The Faster Than Normal Podcast.. June 16, 2021
Scott Monty on Public Speaking, The Post-Pandemic, Social Audio and ADHD in 2021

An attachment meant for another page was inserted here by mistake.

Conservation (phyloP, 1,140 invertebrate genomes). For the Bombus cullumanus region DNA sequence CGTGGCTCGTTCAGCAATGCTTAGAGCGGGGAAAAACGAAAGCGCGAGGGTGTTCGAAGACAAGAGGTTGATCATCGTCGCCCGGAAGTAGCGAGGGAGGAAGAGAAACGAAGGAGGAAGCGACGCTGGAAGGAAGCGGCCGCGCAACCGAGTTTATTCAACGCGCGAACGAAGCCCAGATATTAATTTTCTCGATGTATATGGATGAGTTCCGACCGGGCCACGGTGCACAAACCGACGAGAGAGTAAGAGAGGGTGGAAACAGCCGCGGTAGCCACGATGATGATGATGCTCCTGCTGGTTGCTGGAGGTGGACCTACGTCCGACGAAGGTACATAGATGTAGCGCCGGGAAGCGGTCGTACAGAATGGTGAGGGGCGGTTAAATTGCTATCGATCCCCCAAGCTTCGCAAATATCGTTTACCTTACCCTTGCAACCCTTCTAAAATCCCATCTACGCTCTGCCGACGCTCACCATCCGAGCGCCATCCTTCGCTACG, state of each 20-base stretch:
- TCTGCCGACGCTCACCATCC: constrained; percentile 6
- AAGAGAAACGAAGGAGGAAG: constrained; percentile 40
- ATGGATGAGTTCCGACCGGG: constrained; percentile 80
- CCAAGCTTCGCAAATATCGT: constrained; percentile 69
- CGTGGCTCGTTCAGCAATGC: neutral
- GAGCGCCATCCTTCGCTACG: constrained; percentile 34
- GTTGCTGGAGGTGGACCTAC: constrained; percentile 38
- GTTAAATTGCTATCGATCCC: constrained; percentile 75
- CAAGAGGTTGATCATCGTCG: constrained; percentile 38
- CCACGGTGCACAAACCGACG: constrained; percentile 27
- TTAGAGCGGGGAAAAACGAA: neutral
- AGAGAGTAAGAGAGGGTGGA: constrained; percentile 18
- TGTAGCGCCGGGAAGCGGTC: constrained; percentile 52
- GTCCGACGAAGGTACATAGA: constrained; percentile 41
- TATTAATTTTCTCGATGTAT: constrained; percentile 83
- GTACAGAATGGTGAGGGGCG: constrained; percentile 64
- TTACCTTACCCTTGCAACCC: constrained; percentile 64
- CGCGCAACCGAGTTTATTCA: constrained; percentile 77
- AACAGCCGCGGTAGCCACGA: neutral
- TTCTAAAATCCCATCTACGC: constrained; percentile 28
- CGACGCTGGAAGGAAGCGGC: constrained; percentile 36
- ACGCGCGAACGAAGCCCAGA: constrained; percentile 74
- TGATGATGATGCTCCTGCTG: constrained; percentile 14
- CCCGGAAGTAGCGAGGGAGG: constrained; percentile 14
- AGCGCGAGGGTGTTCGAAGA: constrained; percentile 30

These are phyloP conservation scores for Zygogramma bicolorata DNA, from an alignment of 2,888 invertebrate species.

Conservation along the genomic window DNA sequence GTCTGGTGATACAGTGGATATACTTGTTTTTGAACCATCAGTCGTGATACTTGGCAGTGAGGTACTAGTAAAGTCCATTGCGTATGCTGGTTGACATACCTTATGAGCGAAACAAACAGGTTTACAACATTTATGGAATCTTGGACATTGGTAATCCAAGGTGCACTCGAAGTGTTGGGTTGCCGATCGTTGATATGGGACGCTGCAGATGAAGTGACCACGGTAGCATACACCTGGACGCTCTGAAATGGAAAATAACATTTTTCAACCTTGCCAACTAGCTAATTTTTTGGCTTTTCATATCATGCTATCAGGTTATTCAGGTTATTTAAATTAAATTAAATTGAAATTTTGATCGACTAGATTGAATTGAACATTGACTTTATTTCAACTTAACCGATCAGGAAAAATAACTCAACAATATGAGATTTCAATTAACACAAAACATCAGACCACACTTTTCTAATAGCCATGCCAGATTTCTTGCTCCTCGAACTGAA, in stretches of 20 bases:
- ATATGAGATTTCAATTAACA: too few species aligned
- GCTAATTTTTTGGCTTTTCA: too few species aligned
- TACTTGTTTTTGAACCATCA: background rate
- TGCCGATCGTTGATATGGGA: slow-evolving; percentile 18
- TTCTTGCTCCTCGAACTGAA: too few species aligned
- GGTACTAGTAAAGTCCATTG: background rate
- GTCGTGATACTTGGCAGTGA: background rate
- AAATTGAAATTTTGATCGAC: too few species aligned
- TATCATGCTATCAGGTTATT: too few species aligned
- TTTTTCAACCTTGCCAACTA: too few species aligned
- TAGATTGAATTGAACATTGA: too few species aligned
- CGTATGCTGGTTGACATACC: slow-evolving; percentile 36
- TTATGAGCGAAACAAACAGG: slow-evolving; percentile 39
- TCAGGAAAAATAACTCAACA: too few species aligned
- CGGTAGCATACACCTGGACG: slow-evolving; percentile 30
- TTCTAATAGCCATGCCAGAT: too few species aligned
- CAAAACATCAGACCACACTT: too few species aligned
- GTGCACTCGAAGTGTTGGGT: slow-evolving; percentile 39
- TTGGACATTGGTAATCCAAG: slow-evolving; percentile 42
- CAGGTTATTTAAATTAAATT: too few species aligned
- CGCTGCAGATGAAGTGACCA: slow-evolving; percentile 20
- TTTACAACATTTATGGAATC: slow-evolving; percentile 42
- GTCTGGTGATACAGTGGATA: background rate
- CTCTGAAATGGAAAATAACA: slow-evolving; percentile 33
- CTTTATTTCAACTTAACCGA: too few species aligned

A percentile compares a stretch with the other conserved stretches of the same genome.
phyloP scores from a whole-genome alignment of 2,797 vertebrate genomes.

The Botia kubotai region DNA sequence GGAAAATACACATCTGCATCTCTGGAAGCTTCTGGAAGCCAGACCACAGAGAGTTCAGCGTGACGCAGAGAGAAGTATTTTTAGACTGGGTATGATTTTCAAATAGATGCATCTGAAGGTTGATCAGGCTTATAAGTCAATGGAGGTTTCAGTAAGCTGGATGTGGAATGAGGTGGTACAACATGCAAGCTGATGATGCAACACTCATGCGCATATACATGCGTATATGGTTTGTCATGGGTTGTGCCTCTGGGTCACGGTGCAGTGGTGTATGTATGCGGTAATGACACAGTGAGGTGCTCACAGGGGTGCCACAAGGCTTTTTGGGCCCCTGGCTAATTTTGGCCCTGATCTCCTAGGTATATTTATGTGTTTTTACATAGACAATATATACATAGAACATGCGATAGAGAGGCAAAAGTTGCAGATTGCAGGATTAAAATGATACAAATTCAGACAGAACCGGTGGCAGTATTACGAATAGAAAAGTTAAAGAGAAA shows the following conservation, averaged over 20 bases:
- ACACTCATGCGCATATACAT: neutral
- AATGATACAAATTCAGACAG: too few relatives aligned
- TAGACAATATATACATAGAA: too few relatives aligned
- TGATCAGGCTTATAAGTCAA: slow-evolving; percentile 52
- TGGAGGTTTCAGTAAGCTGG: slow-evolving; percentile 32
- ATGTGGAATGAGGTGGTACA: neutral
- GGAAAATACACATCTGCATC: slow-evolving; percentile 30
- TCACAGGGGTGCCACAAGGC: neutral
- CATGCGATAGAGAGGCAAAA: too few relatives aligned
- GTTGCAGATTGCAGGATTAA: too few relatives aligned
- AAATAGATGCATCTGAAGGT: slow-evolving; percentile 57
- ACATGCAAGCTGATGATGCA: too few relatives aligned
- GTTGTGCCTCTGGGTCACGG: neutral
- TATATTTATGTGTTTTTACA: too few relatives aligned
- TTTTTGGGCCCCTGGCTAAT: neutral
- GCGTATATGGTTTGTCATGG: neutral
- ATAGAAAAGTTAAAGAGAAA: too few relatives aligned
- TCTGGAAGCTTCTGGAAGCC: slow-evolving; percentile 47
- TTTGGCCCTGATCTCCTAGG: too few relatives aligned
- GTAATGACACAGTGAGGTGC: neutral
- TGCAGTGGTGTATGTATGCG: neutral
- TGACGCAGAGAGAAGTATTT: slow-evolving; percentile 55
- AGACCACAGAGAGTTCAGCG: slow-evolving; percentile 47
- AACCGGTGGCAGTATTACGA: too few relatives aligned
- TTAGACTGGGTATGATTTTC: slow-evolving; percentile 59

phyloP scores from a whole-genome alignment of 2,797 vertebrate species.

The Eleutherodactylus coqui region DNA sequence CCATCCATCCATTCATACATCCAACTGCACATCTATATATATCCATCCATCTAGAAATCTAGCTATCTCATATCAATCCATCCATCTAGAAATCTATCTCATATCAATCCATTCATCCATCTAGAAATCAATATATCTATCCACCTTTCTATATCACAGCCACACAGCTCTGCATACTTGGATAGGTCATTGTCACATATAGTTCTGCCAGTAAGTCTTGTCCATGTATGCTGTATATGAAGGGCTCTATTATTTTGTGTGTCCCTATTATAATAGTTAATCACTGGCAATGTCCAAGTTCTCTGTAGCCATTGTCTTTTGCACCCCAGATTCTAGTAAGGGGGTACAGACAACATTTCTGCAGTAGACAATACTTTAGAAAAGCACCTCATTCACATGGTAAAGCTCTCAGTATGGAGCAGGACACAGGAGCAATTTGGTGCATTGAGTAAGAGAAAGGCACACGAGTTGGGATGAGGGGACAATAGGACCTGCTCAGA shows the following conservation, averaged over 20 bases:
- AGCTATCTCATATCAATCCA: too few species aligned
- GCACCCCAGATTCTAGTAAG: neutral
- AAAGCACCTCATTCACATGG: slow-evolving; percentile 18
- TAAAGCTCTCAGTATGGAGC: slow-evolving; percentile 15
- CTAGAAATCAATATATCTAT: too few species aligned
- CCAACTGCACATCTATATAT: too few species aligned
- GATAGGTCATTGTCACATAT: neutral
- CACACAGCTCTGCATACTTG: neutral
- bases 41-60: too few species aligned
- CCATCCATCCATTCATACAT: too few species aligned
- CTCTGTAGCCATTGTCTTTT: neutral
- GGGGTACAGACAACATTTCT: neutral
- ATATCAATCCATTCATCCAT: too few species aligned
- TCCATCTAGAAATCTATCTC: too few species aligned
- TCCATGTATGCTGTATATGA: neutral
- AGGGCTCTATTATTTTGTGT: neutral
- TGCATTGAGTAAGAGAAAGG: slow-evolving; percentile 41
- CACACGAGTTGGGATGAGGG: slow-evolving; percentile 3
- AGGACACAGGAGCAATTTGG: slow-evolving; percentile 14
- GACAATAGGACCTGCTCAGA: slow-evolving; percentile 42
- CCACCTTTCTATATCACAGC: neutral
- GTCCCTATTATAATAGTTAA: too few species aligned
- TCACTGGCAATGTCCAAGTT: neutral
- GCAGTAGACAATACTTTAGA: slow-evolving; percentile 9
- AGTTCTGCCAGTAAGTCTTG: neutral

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Now to this week's episode, we hope you enjoy it! —— Today we visit with the man who single-handedly brought the automobile industry into the world of social media, and the founder of . Scott Monty was the 2nd person we ever interviewed on Faster Than Normal and he and I go back many, many years now. With a voice that can still melt butter, he’s continued to do great things and we’ll catch up today, but for starters: Scott Monty is a strategic communications & leadership coach and advisor who helps the C-suite embrace better communication with timeless and timely advice. A Fortune 10 leader whose background in classics positioned him to see through the shiny objects, Scott can drill down to understand the common human needs from throughout history that still drive us all. He was ranked by The Economist as #1 atop the list and Alan Mulally, the CEO of Ford Motor Company, called him "a visionary." Scott spent six years as an executive at Ford, where he helped turn the company around with an uncanny ability to merge technology with humanity. He served as a strategic adviser across a variety of business functions, leading the company's global social media strategy. He also has a another decade and a half of experience in communications and marketing agencies. Scott's clients have included companies such as Walmart, IBM, McDonalds, Coca-Cola, and Google. He is a trustee of the Detroit Symphony Orchestra, a past board member of the American Marketing Association, and has advised a number of tech companies. He writes the newsletter, to help leaders make sense of today with lessons from the past, and hosts the podcast. We’re happy he’s back to visit with us today. Enjoy! ---------- In this episode Peter and Scott discuss: 2:13 - Intro and welcome back Scott Monty!! (You can hear Peter’s with Scott ) Ref: Our Storytelling/Public Speaking 3:13 - What have you been doing Scott? Ref: Chameleon’s Collective 3:49 - So is all of your family back to “normal” now? 4:10 - What have you been doing to keep sane during the pandemic? How do you see public stages in the near future, do you see any of that coming back right away? 6:11 - On being in the current post-quarantine mode of how/when will it all be back to some sort of normalcy and getting not only remaining vigilant health-wise, but getting our brains OK with things going back to the way they were pre-pandemic. 7:30 - Let’s talk masks & vaxxs across the world 9:00 - On trying to stay sane during throughout the pandemic, and methods you’ve used to keep yourself and your mind busy. Ref: newsletter. All things Scott Monty here 12:41 – On social audio content. Tell us about where you see it going and your involvement in that arena. Ref: What is ? 14:21 - Where do you see social audio fitting into our future? (Large conferences vs. smaller but w/ extensions of virtual visits for after-conference discussions, breakout rooms, etc) 17:17 - If you’ve never been to a CES, or a Mobile World Congress show, it’s kinda an ADHD person’s dream! 19:14 - On avoiding home distraction. What do you do, what are your steps and advice on keeping focus when you keep getting interrupted, etc? 23:00 - Where can people find you? Website: Our Storytelling/Public Speaking course is at: and on the Socials: on Facebook and via Email: [email protected] 24:09 - “24:55 - Guys, as always, we are here for you and we love what the responses and the notes that we get from you. I got an email from someone just a couple of days ago, who said to me, let me see if I can find it, um, I probably can't of course, but I got an email from someone who said that they were just so incredibly thankful that of all the things that uh, and here it is. Okay. “Hey Peter, wanting to click you a message to say thank you. I don't know how I went through 24 years of my life not knowing I had ADHD, but listening to your new book and the podcast had me in tears. I knew I was different, never understood, why but I'm so excited to learn how to live my best life. Using my ADHD positively. I have an hour and a half to go, an hour and half into your book and can already tell it will be life-changing for me, thank you so much.” Guys, we get these all the time and they just, they never stopped making me happy. So please continue to shoot us a note. Tell us who you want to hear on the podcast, we’d love to know. Leave us a review on any of the places you get your podcasts, and if you can ever, if you ever need our help, I'm www.petershankman.com and you can reach out anytime via [email protected] or on all of the socials. You can also find us at 26:02 - Faster Than Normal Podcast info & credits TRANSCRIPT: — Hi guys. My name is Peter Shankman. I'm the host of Faster Than Normal. I want to thank you for listening, and I also want to tell you that if you've listened to this one, you probably listened to other episodes as well of Faster Than Normal. We are the number one ADHD podcast on the internet, and if you like us, you can sponsor an episode. Head over to - that's the band Shinedown, right? Tons and tons of interviews, and we keep bringing in new ones every week, so head over to grab an episode, make it yours, we'd love to have you, thanks for listening. Here's this week's episode, hope you enjoy it. — You're listening to the Faster Than Normal podcast where we know that having ADD or ADHD is a gift, not a curse. Each week we interview people from all around the globe from every walk of life, in every profession. From rock stars to CEOs, from teachers to politicians who have learned how to unlock the gifts of their ADD and ADHD diagnosis, and use it to their personal and professional advantage. To build businesses, to become millionaires, or to simply better their lives. And now, here's the host of the Faster Than Normal podcast, the man who attributes a lot of his success to his inability to sit still, Peter Shankman, Hi everyone, Peter Shankman welcome to Faster Than Normal. We were, we were… turning on the…. zoom and got a recording in progress, I thought, which I've never heard a sound never heard before…. that was interesting, but it is lovely to be back. And it is a Monday morning here in New York City, almost almost Memorial, that is the week before Memorial Day… so people start, uh at a hundred percent, and by Thursday they just don't give a shit anymore, and then they go into the long weekend and they come back and that's pretty much it for summer. So we should be, we should be good. So we'll see you guys in September. All right…. good show, anyway…. the person I have joining me today, I think it was my third or fourth interview back when Faster Than Normal first started, Scott Monty is an old, old friend. A great, great guy, I met him eons ago, about 400 years ago when he was working at Ford Motor Company, um, probably when I was still running heroin, uh, we stayed in touch. We've been friends ever since he is out on his own. Now he is a writer. He is a storyteller galore. He and I have put together a storytelling course. We launched several months ago, which has done really well. He does a bunch of things. He lives somewhere near Detroit. I believe has a really cool family, has a pension for bow ties and he wears them with aplomb. Except today he's not, but anyway, it is lovely to see you, Scott…. welcome back. Thank you, Peter. This call is being recorded just for your awareness. Oh, lovely, lovely to have you back. It's been a while since I've been here. Indeed. We've done some other stuff, but I haven't had you on a podcast in a while. What have you been doing, man? What's been going on? Oh, you know, the usual just living my best pandemic life. Um, you know, this, obviously the speaking business shifted quite a bit, uh, so I threw myself in the more consulting, but then that's been fine, um, I recently signed up with a, a collective of individual consultants called the Very very cool, so you're all back? The whole, family's all back, you're all set with that alright? No, every... everyone except the, uh, the seven year old, yes. Right. Yeah. I'm in the same boat. My eight year old is a, apparently no one cares about the, about the kids from age zero to age 12. But, um, hopefully at some point in the next several months, that will, that will happen. Absolutely. So what have you been doing to keep up yourself sane? I mean, you had a, almost as crazy travel schedule as I did back in the day. Um, have you seen any of that start to come back or have you seen anything come back in, in... on public stages? I mean, I did my first speech a couple weeks ago, what about you? Well, I was never quite as a travel weary as you, but I, you know, I, I probably spent at least a quarter to a third of my time on the road. And I mean, did you just at a certain point in your life, you just, you get a feel for it and it's like clockwork and when it stopped, it was really, really weird. Okay. The, the benefit for me is we, we have all sorts of routines here at home and the kids in particular needed to keep their school up, even though school was shut down. So, you know, there, there was a rhythm to every day. It wasn't completely random, so I think that helped. A great deal is having some sort of pattern, some sort of regular routine, uh, to go on. And now that they're back in school, you know, I drive them every morning. Uh, so it, you know, I get a chance to talk with them. I get a chance to unwind on the way home, listen to a couple of podcasts, so it's a nice rhythm and I'm having a real difficult time trying to imagine going back to the way things were back to... quote unquote... normal, before, because I think it's going to be really difficult to reclaim the world as it was, but we're not going to remain in this kind of limbo that we've been in over the past year, either. I think, I mean, there will be definitely a point where we say, okay, it's as normal as it's going to get. I mean, I was at the gym this morning and they've relaxed the mask rule, right? I mean, I was still wearing one, but they, there were, half the people there with no masks on, so I think, I mean, I think we're getting there. I was in, you know, (indistinguishable) last week or two weeks ago was in Texas, um, you know, fortunately, uh, the 300 people in the audience, no one was wearing a mask because, you know, I guess, you know, COVID never actually hit Texas, so that was good. But, um, it was a, uh, iIt was weird. It was weird to be in that, in that environment, and so I think that that two things have to happen is that, is that one, it has to be safe enough to do it, but the second thing, our brain has to be okay with that. It has to be okay with, you know, you don't realize 16 months, 18 months of hunkering down as it were. Um, it's kind of hard to fully open your eyes when they turn on that light. It really is, and for me, the first trip I went on after not having traveled for over a year, it was weird trying to pack…. for one, I'm like, I've lost my muscle memory, muscle atrophy, and I'm like, oh, okay. Do I have everything in my, in my toiletry kit? And have I packed enough underwear and all the rest, but, you get to the airport and it's kind of dystopian, you know, first of all, it's not as crowded as it usually is, you look around and everybody, alot, at that time, at least everybody was wearing masks and you're like, what hell hole have I just emerged from and into? And, and as we get back, as we gradually get back, we're going to see this mix. I don't think, uh, I don't think masks are completely going away. And you think you've traveled in Asia quite a bit, right? They... they've been wearing masks when they travel and when you see them in the airport all the time. Um, and to me, it's actually makes great sense because it's great hygiene. I haven't had a cold in the past year. I wonder why that is, you know? That’s the amazing thing that I've always said is America has no idea how unbelievably stupid it looks on the world stage, right? And the amount of times I've traveled to Asia in the past 15 years where everyone's wearing a mask to the point where they give them out at the hotels, right? And, and I remember in December of 2019, I was in Bangkok and I got sick. I got violently ill. I had been in Abu Dhabi and then came home for like two days to see my daughter and then flew right to Bangkok and just the travel has got me down and it was December of 19, and I walk into this hospital in Bangkok, um, uh, a phenomenal one of the top hospital in the world I walked in and I'm like, Hey, I think I just have some sort of, uh, bronchitis or something. They're like, oh, no problem, sir, to step right this way. But please put on this mask, right? And it was like the most normal thing in the world, right? And when you realize. I think the problem was that we, we made, uh, we made putting on the masks about helping others, we should have convinced people that it was about helping themselves. And then everyone would have worn one, right? If we just said, oh yeah, if you wear this mask, you know, people will think you have much more muscles and everyone, everyone would've worn it. Have you heard the latest thing with trying to get people vaccinated? The, uh, somebody from the CDC or one of the government agencies and doing a public call, said people who write that they have been vaccinated on their profiles are 14% more likely to match with a date on Tinder and match.com and these other services. Yet. It's just yet another reason I'm so glad I don't have to be on any of those dating sites. What have you been doing to stay sane? You know, for people like us who do a million different things, part of the way we stay sane is by doing a million different things. And for a lot of the time, I mean, you know, you and I, you and I combined it let's do a course together because, uh, what the hell else are we going to do, right? So what have you, what else have you been doing to stay sane and how has it been working? So being able to create something that, you know, we're both passionate about that we love that we're pretty good at and being able to share it with others, people, you know, just that, that brought me a lot of energy. Right? and, and, and focus, you know, because we knew there was something that we, there was a specific outcome we were going for and, and you, and I, you know, kind of pressuring each other on a, on a schedule and a timeframe, and, um, eventually getting a really nice course out, um, you know, I've been, I'm not a huge exercise fanatic uh, certainly not to the degree you are, but, um, I've been taking walks every day, particularly with my seven year old daughter. She loves to go out and explore, and we live in this wonderful little neighborhood where there's... there's parks and ponds and wildlife and everything, and, and she loves to walk the dog, so we go out and we make that part of the ritual, okay? Aside from that, like professionally, um, I've been creating a lot of content when I do newsletter, that comes out twice a week, once a, in the middle of the week for everyone, that's a free version, um, a Friday version that is just for subscribers, where they get extra content, uh, links and a recommended book and a recommended podcast, and then what I've been, I've been doing a couple of other things with audio, but before I get to that, I want to say, I, I always get these other ideas. You know, a lot of times when I'm out walking or when I'm doing other stuff, I have these ideas that I want to write about, but they don't fit into, the, the broader cadence of what I want in my newsletter, so I.... I created kind of a little branch off of the newsletter, so the newsletter again is called and I've created this other little branch off of it called You should, yeah…. Um, no, I mentioned audio. So what I've done with, uh, the public newsletters, I've, I've done an audio version of it. So I basically just read it, into the microphone and distribute that to my, subscribers, because there are some people that just prefer audio, they don't have time to read or they don't like reading, and I don't know if they put me on double speed or one and a half speed or whatever, so I sound like Alvin and the Chipmunks, but hey, whatever... you know, I'm giving people options to consume content the way they want to, and I like audio. I mean, I've been doing a lot of stuff with called Very cool. Tell me about, so let's talk about audio for a second. I, you know, so many people I've been on And so for me, for the ADHD side of me, it kind of drove me crazy. We're moving towards audio, there's definitely gonna be a part of social audio that will exist and continue to exist. I don't know if so many of the, of the, the apps that are out there now are gonna are going to survive. But, you know, I sorta think it's a step above podcasting, it's interactive, it's both ways. Um, but it really, you know, you come on, you have to do an hour on this thing. It really requires your attention, and I'm wondering, at what point people are just gonna sort of throw up their hands, and say okay, I can't do that, right? I can't give you, you know, right now, sure. It launched at the perfect time, what the hell else are we doing with our lives, right? We were sitting at home all day so of course I'll go and listen to a six….and getting bottled a six hour chat on audio why not? I don't have to go to the bed. I could be naked doing it, and I'm gonna have to, you know, put on pants. But I think that as we evolve, whether it's to doing more, getting outside more things like that, I think audio is going to have a place, but it's not going to be anywhere near as, Oh my God, everyone needs to write about now for the next 30 years type thing that it was. Where do you see it sort of eventually, uh, fitting in. Well, first of all, when you mentioned being in a exactly…. ….three minutes of what you were talking about and, and, you know, bright students like you and I um, know enough to be able to BS our way through and answer and sound like we know what we're talking about, even though we weren't listening. Um, you know, th th that, that happens all the time and, and your point is well-taken. and the live social audio platforms require attention. Look at the show we're on right now, is, is this really right for this audience? Well, look, here's, here's the deal. If you're really interested in something, you know, this, you get hyper-focused right, you, you dig down and it works really well. And when you don't have a lot of other distractions around you, particularly in a pandemic, um, it's perfect, but when we go back to a more, uh, where we approach a more normal kind of life, what we used to know, um, I think this we'll see a bit of a slide off, and we've already seen the adoption curve waning on All of these in-person events that we couldn't go to, where you see people up on stage where, whether it's a keynote or a fireside chat or a panel discussion, that's what I think there will be all kinds of applications coming out of in-person events, where you go, let's grab a clubhouse room together and discuss this further. I think that that, isn't it, because in the beginning you said, you know, it's replacing the conference, which we can’t go to, and then you said no, it’s replacing sort of the... after-conference events, and that's the part I agree with. I don't believe in any choice of the imagination does the, the, uh, conference world is going away. Um, it'll shift, but I'm losing my (indistinguishable) and I hope to God that it doesn't, because for people like us, you know, for those listening to the podcast, if you've never been to a huge event, like a It’s literally the perfect experience, so I don't see that going away, but I do see that our attention spans are going to have to be directed to other places when we can't get to all of you. I think that the concept of going to all of these conferences, right, is going to be put to the test. I don't think we're going to be in that many... as we used to be. I think there are going to be, you know, a couple that we still do every year, but I think the majority of them are going to be, um, are going to be either digital or virtual or in some cases audio. so I think that for people with brains like us, we're going to have to come up with a way to sort of understand and utilize those conferences or those, those audio rooms or those video rooms, wherever the presentation in the best way we can. I was talking to a company who's planning on doing a…. who's playing on doing virtual rooms at conferences, so you have a team of 200 people instead of sending 190 of them to the conference, you’ll send 10 of them to the conference and they will have their own virtual room where they can have meetings and bring in other people who can then meet with you back in your office in Detroit or LA or whatever…. virtual. So I think in alot of different ways that this is going to, this is going to evolve, but I do believe that audio, is one of the good benefits, is, is one of the good benefits. Um, what are you doing to avoid home distraction? Um, I mean, I saw just, even on the call, like at some point someone came into the room, I’m not sure If it was Katie, your wife, whatever, someone, someone barged in and, or you went on mute really fast. It's like, what, what are you doing to allow yourself those times when you’re like, when you have to write those are not.... small newsletters, those are like probably the longest newsletter. I don't subscribe to many long newsletters and is part of the longest newsletter I subscribe to. I remember it's like, it's a Curb Your Enthusiasm, as (indistinguishable) you have to write that you can't just sit down and do it again, you have to sit down and commit to that, right. 19:39 So what are you doing to avoid the distraction? Well, first of all, the, uh, the reason I went on mute is because my seven year old came in here to use the electric pencil sharpener, homeschooling, uh, and God bless my wife for, uh, being a teacher for the last year, um, I couldn't have done it and I couldn't have done this without her either. Right. So, I mean, you learn to live with it, you know? We make rules around here, you see the doors closed, then you don't come in. I've actually toyed with putting one of those neon on air signs. uh, up in the, I've got a transom over my, uh, my office door here, I was going to put a, a neon sign up there so people outside could see it. They don't care. They'll still barge in any way. So, uh, to a certain extent, you just kind of resign yourself to it, you know, OK, I need to live with this, um, but I find quiet times during the day when I know I won't be interrupted for me, uh, indelibly it's after everybody goes to bed, I do some of my best work at night, I'm kind of a night owl anyway, although I love mornings, I can be a morning person if I get to bed early enough. Um, so it's either getting up early before everyone is up. I don't like waking my wife up with my alarm if I get up early, um, or it's staying up late when everyone else is in bed. Um, every day on my calendar, I have carved out two hours of quiet time of writing time. Now whether I actually write or not, you know, I could spend two of those hours doing reading, and for me, reading is a really important part of writing because it inspires me in terms of the ideas I get the source material I quote, and it's like walking right, you, you, you remove yourself from the thing you're supposed to be focused on and you end up getting more inspired along the way, and then you just find the time to, to jot something down. I keep a notepad on me, or I put it in my One Notes on my phone, um, and I get back to it later when I can delve into it, right? No. I mean, that makes sense. I think as long as you have, I mean, for me, you know, uh, being a recent, newly, newly, recent dog owner, um, you know, the concept of taking him to the, to the dog run because it's New York City, I can't just let him off the leash anywhere, but I can take him to the dog, run a few blocks away and, and let him sort of, you know, go crazy, and, uh, I'll sit there with my, with my, uh, my phone or whatever, and I'll, I'll read or I'll even, I'll even dictate, you know, and get some ideas down and then come home and, and, and open the computer and write them down, so, no, definitely. Um, It's definitely, uh, it's produced new ways. I went to my, my office space the other day, you know, I kept an office, a Regis space, and I went there for the first time in like two months, right? And I had one whole piece of mail and, um, you know, but I was throwing stuff out because I'm getting rid of the space when...when the lease ends in July, and it was just like, I remember when I used to have to come here and that was the only place I could work, right? I couldn't because my kid was younger and now my kids at school all day, right? So I have at least from 9-3 to be able to get stuff done, um, and, and I'm finding that…. as travel starts to come back, now, I'm going to South Africa, June 1st and I have, or July 1st, (indistinguishable) I literally have a, a list of 14 things I want to write over the course of a 14hr non-stop flight from New York to (indistinguishable). And so I'm, I'm, I'm almost at the point where I'm putting stuff off, so that I will have nonstop, uh, time, so I'm, yeah, I'm excited. I'm excited for what's to come and hell, you know, saving $1600 bucks a month on an office space is not a bad thing, you know? Um, so you're still at um, you, as like like,myself, have a crypto coin, um, your coin is, uh, what is your coins name? Uh, So you can find Scott’s coin on Absolutely. Scott's coin like mine, and like the rest of the cryptocurrency world is currently on sale and incredibly working like a lot cheaper than ever will again, with any luck, and should be, and go... go grab some, some coins from anyone on the, on the Rally network, but, um, Scott. Thank you. I appreciate, I appreciate the time and guys, you should sign up for Scott's newsletters. It's one of the few newsletters that I actually take the time to read. It is... it is a well-worth, worthwhile read and it comes out a couple of times a week and he has a free version of papers and I subscribe to the papers and it was worth it, so Scott… as always a pleasure to have you on the podcast, man. It's good to have you back. And, uh, you are a shining example, like many of us that, that ADHD can benefit. One thing I love about Scott is that he's a shining example that ADHD can benefit you, and it doesn't… there are cases where you don't have to speak 400mph. Scott is one of the calmest and most pontificational, that's not a word, but I've made it speakers I've ever met in my life. You sit down and listen to him, it’s like you're listening to a graduation speech, uh, produced by someone who was raised in the Taurian Era, and it's just amazing. It's amazing to listen to you, Scott has a phenomenal speaking voice and a great storyteller, um, I'll put a link to the storytelling course in the, in the, in the, in the comments as well…. in the show notes as well, but Scott, thank you for taking the time, always a pleasure to talk to you. Thank you, Peter. And I think you and I are like the ying and yang to each other when it comes to ADHD because it's a great reminder, there is the inattentive type, and then there is the hyperactive type and both can be as debilitating as you allow them to be, but both can also be as foundational and constructive as you want them to be, if you know how to use your superpower. So thank you, Peter, for allowing me to use mine. A hundred percent ditto. Guys, as always, we are here for you and we love what, um, the responses and the notes that we get from you. I got an email from someone just a couple of days ago, who said to me, let me see if I can find it, um, I probably can't of course, but I got an email from someone who said that they were just so incredibly thankful that of all the things that uh, and here it is. Okay. Hey Peter, wanting to click you a message to say thank you. I don't know how I went through 24 years of my life not knowing I had ADHD, but listening to your new book and the podcast had me in tears. I knew I was different, never understood, why but I'm so excited to learn how to live my best life. Using my ADHD positively. I have an hour and a half to go, an hour and half into your book and can already tell it will be life-changing for me. Thank you so much. Guys, we get these all the time and they just, they never stopped making me happy. So, so please continue to shoot us a note. Tell us who you want to hear on the podcast, we’d love to know leave us a review on any of the places you get your podcasts. And if you can ever, if you ever need our help, I'm www.petershankman.com and you can reach out anytime at on Twitter and all of the other socials. We will see you next week as always, thank you for listening. We'll talk to you guys soon, stay safe. —— Credits: You've been listening to the Faster Than Normal podcast. We're available on iTunes, Stitcher and Google play and of course at www.FasterThanNormal.com I'm your host, Peter Shankman and you can find me at petershankman.com and @petershankman on all of the socials. If you like what you've heard, why not head over to your favorite podcast platform of choice and leave us a review, come more people who leave positive reviews, the more the podcast has shown, and the more people we can help understand that ADHD is a gift, not a curse. Opening and closing themes were composed and produced by who also produces this podcast, and the opening introduction was recorded by . Thank you so much for listening. We'll see you next week.